Teachers and Money - part 1

Last week one of my readers brought to my attention an interesting issue that our teachers here in the Philippines are experiencing. Although I have known for a while now that this has been happening for a while now but I was taken aback by the reference article that was shared with me.

From a Rappler article, “DepEd Secretary Leonor Briones mentioned that they had to step in and make sure teachers' loans from GSIS are being paid because 26,000 teachers did not receive retirement benefits in 2016 due to unpaid debts.”

“..Briones also said that teachers now owe Php123 billion worth of loans to the GSIS, which previously threatened to sue DepEd and the teachers if the debt remains unpaid… Teachers nationwide also owe private lending institutions around Php178 billion (As of 2016).”

That’s a very shocking number indeed! This situation further verifies the lack of institutionalized financial education not only for our students but also for our teachers. Another factor for this is perhaps that we have developed a certain culture of money management.

It’s not all bad of course. Here’s some perspective. Only 34.5% of Filipinos over 15 years of age have a formal bank account. Here in Cebu, as of 2017, there’s about Php400+ Billion in bank deposits alone.

So, we’ve nailed down savings and despite only 34% of the population having bank accounts. What we need more is accelerating the institutionalization of financial education as well as going beyond the topic of savings and moving into investments. I mean, ever since I learned about the stock market (which was 10 years ago), the figure of Filipinos directly investing in the stock market remains to be less than 1% of our overall population.

Now, this can’t be addressed in one article so I’ll break down my take on this. For now, here are some tips that I also shared in my Book “A Lazy Investor’s Way”:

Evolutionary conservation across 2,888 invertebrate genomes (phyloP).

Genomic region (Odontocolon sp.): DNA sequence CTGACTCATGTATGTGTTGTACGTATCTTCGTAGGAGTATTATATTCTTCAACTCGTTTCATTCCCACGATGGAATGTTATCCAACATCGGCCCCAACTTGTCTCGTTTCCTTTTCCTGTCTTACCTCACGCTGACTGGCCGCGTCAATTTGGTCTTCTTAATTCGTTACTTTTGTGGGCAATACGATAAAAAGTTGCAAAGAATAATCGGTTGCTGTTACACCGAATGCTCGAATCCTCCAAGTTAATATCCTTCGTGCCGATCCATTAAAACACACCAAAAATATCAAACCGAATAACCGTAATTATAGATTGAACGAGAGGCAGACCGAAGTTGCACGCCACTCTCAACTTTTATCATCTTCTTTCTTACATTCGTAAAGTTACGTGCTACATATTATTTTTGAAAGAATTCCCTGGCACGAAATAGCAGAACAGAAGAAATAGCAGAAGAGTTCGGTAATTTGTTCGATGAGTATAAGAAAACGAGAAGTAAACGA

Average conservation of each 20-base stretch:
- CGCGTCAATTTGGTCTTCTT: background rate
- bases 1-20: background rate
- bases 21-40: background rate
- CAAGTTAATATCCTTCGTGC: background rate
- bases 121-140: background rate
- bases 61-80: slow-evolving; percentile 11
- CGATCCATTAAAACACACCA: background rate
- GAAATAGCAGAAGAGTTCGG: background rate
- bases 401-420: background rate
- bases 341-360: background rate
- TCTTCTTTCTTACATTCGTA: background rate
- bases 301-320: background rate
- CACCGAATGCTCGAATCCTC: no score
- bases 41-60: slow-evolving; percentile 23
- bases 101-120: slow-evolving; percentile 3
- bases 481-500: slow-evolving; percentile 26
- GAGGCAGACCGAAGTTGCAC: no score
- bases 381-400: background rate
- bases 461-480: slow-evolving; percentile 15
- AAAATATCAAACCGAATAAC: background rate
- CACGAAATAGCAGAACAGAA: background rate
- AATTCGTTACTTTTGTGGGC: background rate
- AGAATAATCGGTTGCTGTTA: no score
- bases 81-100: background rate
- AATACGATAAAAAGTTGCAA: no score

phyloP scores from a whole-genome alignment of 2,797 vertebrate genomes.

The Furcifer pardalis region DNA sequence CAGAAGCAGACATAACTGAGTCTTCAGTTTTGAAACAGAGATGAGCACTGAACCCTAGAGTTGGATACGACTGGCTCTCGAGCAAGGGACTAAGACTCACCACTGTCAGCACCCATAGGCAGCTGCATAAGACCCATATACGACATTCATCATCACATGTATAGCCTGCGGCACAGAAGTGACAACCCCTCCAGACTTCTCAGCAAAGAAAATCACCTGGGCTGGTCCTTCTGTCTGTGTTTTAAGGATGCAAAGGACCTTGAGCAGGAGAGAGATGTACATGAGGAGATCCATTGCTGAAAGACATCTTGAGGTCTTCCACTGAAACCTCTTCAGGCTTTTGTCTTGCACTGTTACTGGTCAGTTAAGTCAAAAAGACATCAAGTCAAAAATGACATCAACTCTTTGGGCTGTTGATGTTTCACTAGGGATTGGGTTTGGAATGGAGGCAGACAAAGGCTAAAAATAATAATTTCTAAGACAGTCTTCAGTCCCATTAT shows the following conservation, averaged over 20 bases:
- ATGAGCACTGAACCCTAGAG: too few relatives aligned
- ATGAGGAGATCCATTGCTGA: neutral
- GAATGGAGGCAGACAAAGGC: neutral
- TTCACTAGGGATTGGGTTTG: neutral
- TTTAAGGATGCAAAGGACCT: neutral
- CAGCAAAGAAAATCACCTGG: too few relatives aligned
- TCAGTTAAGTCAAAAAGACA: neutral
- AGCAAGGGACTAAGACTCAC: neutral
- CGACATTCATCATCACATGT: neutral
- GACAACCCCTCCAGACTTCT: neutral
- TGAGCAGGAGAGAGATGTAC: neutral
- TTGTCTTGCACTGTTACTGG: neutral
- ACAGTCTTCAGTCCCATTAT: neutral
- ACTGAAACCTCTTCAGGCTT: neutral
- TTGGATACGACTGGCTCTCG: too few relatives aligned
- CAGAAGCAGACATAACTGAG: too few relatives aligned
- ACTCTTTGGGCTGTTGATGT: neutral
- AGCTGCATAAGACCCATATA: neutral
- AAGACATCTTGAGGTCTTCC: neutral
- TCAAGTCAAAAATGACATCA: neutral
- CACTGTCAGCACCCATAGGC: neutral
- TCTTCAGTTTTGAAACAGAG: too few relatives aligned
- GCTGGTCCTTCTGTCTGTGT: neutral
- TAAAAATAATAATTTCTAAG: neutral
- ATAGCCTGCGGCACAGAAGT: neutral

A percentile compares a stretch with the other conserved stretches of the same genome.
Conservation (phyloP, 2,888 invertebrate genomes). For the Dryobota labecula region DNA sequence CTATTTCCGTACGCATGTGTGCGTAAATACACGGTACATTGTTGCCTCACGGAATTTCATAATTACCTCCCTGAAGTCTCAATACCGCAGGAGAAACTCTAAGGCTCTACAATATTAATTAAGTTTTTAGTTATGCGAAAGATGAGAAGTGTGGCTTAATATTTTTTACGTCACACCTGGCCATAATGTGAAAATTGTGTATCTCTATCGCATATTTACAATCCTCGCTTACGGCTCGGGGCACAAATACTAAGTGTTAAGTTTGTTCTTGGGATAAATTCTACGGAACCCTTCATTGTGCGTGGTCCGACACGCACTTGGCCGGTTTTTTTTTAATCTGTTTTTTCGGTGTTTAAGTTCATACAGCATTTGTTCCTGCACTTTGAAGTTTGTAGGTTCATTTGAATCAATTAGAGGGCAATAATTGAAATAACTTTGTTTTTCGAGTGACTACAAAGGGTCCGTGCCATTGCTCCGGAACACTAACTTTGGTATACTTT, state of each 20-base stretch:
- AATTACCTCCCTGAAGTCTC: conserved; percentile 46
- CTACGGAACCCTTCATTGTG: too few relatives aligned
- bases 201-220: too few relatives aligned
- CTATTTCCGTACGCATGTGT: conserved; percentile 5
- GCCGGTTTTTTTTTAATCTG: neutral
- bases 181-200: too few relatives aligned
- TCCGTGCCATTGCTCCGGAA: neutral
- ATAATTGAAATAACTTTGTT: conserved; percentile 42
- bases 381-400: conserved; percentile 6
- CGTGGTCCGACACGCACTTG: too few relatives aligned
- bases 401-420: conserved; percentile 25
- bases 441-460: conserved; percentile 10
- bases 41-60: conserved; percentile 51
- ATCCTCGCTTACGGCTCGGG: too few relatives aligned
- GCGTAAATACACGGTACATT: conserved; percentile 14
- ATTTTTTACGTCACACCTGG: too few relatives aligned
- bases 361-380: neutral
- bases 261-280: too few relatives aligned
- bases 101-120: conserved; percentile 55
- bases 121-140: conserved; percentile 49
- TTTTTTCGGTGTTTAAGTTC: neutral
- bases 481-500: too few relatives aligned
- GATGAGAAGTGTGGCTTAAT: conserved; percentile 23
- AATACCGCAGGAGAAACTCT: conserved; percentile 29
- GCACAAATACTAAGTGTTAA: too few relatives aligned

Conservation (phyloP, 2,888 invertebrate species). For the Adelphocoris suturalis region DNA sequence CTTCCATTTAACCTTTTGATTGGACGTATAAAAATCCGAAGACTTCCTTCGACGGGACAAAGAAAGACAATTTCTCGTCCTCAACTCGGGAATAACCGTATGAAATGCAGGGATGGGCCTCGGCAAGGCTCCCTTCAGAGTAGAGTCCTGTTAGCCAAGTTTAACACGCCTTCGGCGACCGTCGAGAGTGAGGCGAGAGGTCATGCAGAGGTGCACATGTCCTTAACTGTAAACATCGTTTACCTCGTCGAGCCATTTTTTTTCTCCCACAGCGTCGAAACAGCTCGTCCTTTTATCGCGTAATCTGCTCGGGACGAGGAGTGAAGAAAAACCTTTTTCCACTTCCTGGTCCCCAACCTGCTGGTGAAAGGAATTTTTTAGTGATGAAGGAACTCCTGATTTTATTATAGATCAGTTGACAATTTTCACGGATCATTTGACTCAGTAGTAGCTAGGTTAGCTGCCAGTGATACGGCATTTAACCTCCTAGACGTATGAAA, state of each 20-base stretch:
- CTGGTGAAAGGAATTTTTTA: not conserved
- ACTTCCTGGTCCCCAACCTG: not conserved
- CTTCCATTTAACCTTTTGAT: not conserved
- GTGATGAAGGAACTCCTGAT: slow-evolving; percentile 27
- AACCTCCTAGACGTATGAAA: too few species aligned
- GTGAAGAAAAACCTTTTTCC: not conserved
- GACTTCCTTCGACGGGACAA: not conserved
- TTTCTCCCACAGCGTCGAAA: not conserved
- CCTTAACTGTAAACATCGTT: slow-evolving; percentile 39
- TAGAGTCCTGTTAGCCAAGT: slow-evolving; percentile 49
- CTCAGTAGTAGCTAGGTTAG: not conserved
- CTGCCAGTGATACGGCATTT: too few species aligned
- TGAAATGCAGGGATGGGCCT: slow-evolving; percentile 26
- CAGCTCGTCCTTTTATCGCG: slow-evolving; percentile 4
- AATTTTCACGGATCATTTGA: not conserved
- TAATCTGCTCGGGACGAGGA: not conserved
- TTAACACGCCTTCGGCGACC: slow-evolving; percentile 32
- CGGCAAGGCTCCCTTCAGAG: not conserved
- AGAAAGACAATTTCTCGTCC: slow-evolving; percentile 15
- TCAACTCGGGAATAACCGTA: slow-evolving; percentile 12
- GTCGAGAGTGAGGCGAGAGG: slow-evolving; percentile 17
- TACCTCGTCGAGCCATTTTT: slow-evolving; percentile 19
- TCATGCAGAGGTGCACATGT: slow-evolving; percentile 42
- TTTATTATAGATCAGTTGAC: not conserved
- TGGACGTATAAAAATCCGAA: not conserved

“If knowledge is power, then what is more powerful than knowledge?”

Just like any goal, getting your finances stable and becoming financially secured requires the development of good financial habits.

I’ve been researching this topic extensively in the last few years in my quest to eliminate debt, increase my savings, reduce expenses and increase income.

Great things come from small consistent steps. If you can’t save an amount of 10 of any currency, then what more 50, 100, 1000? A disciplined yet consistent approach is key to success in the investment world just as it is a key to success in life.

By establishing habits or routines. Our brain can be hardwired to do things in a sort of ‘Autopilot’ way.

“What is the cost of your ambition?”

There’s a reason that we’re told to keep a budget to fix our financial issues. Without seeing the whole picture, it’s easy to fall back on bad habits and repeat the same errors we did yesterday.

I know there’s a lot of passionate teachers out there that wants to help even spending their own salary to help students, but the passion needs to be balanced by practicality.

If you want to have a bigger impact on society, then we need to be in a good place first. You can’t five more if you have nothing left to give.

End of part1

“A Lazy Investor’s Way: How to Hack Investing, Your Time, and Use it with Intention.”
Available in Amazon Kindle, Paperback and Hardcover editions - https://amzn.to/2KW5aJC

Teachers and Money - part 1 Teachers and Money - part 1 Reviewed by Vernon Joseph Go on Wednesday, August 22, 2018 Rating: 5

No comments